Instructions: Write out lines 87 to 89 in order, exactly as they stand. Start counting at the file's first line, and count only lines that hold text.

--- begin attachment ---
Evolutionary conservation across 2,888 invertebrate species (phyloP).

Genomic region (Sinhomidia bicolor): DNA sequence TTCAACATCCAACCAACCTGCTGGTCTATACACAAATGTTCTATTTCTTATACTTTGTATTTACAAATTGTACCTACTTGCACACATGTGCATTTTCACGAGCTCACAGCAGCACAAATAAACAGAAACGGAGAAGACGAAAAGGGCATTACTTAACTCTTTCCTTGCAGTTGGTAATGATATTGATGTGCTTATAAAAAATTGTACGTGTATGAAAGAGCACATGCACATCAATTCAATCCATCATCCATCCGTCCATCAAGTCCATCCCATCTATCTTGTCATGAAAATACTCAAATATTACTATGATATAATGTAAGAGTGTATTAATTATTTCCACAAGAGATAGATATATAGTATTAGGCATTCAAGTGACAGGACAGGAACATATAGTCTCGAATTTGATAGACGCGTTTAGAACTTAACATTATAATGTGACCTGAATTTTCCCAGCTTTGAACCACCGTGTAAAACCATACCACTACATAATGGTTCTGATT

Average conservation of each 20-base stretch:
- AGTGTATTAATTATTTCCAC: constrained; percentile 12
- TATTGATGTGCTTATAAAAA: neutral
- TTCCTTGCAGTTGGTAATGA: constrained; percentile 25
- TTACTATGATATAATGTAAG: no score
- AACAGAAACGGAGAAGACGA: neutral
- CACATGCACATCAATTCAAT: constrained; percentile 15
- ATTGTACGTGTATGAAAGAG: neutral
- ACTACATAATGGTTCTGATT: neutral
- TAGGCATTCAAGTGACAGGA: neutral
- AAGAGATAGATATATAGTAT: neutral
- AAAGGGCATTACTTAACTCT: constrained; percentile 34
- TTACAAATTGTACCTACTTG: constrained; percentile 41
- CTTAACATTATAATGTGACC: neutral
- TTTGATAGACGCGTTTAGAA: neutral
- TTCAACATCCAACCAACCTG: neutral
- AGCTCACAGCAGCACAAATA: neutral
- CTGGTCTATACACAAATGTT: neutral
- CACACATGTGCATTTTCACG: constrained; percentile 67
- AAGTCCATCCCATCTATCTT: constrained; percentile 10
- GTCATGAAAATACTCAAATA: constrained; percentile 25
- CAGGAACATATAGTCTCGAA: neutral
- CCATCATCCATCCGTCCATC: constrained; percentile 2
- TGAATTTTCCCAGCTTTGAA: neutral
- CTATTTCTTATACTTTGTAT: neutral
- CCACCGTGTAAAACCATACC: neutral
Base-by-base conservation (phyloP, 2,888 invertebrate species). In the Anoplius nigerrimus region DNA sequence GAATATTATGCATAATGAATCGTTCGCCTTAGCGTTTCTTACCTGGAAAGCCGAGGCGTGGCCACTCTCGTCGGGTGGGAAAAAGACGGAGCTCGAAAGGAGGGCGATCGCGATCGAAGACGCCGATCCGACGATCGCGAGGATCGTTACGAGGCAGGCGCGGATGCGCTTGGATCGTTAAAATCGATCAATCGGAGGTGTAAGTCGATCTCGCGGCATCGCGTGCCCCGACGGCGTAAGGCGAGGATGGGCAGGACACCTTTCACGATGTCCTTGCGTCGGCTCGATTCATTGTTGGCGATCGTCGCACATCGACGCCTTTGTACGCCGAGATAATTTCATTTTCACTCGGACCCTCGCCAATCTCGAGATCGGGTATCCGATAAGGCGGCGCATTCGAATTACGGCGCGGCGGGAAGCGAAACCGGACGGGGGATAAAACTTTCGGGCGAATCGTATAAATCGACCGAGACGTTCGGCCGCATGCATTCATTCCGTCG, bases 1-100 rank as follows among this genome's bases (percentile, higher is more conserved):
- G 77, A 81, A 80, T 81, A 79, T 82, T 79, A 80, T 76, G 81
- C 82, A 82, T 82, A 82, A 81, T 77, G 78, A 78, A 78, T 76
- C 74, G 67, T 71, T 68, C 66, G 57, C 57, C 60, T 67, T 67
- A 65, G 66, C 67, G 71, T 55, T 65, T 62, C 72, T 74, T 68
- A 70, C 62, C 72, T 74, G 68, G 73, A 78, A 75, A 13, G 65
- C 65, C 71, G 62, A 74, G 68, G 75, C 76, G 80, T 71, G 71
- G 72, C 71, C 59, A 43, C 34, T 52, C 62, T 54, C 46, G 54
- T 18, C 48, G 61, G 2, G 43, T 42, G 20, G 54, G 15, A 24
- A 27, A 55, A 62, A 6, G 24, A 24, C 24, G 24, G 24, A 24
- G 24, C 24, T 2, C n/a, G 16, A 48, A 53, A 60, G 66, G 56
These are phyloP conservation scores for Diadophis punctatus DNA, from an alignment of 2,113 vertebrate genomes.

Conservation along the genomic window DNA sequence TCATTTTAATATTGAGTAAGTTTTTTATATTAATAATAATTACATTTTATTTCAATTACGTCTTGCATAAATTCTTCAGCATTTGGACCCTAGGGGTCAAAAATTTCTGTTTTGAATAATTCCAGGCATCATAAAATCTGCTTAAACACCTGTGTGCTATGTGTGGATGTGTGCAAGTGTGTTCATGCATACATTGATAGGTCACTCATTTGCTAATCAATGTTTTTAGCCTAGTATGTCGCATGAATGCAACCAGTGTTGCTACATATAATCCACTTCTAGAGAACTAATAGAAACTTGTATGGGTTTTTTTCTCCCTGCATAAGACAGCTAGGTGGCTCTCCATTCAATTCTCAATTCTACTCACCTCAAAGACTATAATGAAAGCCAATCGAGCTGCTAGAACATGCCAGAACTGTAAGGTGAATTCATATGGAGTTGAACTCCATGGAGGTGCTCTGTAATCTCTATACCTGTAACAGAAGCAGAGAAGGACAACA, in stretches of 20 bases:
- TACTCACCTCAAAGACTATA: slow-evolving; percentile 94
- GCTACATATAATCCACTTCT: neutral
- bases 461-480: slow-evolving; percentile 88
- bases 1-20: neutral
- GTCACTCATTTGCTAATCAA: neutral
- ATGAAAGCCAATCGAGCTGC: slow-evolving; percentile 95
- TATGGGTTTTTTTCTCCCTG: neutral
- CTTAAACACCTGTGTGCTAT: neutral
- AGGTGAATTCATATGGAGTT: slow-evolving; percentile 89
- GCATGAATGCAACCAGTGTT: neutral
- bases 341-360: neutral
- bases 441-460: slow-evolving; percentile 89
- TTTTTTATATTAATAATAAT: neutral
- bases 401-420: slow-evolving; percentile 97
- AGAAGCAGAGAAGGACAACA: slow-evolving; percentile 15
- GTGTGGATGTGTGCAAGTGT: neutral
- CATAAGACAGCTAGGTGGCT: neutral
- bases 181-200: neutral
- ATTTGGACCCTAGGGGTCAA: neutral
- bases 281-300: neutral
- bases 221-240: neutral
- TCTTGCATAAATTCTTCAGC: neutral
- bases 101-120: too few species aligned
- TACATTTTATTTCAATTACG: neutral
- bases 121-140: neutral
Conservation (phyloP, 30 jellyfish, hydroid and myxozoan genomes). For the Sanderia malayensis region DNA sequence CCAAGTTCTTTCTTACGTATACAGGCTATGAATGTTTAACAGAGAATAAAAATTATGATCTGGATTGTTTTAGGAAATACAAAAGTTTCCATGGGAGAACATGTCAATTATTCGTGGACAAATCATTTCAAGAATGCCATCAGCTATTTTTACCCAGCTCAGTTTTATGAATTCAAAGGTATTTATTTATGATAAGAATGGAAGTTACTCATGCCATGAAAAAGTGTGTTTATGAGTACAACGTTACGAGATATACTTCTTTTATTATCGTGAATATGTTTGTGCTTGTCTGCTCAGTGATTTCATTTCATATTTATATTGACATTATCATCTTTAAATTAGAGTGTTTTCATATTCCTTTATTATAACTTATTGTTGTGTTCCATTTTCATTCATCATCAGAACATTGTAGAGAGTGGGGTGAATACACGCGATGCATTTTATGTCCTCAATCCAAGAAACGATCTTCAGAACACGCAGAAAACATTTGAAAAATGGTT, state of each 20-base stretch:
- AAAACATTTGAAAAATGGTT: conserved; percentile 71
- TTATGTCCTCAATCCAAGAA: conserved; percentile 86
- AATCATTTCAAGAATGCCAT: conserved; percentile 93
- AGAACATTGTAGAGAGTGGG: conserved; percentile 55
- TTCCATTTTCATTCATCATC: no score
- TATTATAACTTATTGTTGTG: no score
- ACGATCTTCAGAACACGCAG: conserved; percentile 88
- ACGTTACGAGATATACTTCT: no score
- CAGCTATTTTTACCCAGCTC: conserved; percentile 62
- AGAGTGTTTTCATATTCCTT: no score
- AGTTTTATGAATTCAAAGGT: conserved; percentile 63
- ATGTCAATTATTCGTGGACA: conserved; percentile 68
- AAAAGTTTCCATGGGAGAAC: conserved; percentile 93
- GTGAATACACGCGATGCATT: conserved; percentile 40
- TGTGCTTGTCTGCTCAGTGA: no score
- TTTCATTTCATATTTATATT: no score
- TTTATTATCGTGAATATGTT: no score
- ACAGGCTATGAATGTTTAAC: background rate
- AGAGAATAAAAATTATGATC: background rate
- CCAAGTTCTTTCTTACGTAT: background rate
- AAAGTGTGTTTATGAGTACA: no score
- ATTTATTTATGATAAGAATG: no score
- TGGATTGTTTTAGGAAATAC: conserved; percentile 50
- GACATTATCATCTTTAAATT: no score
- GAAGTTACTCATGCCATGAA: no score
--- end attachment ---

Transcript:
- CCAAGTTCTTTCTTACGTAT: background rate
- AAAGTGTGTTTATGAGTACA: no score
- ATTTATTTATGATAAGAATG: no score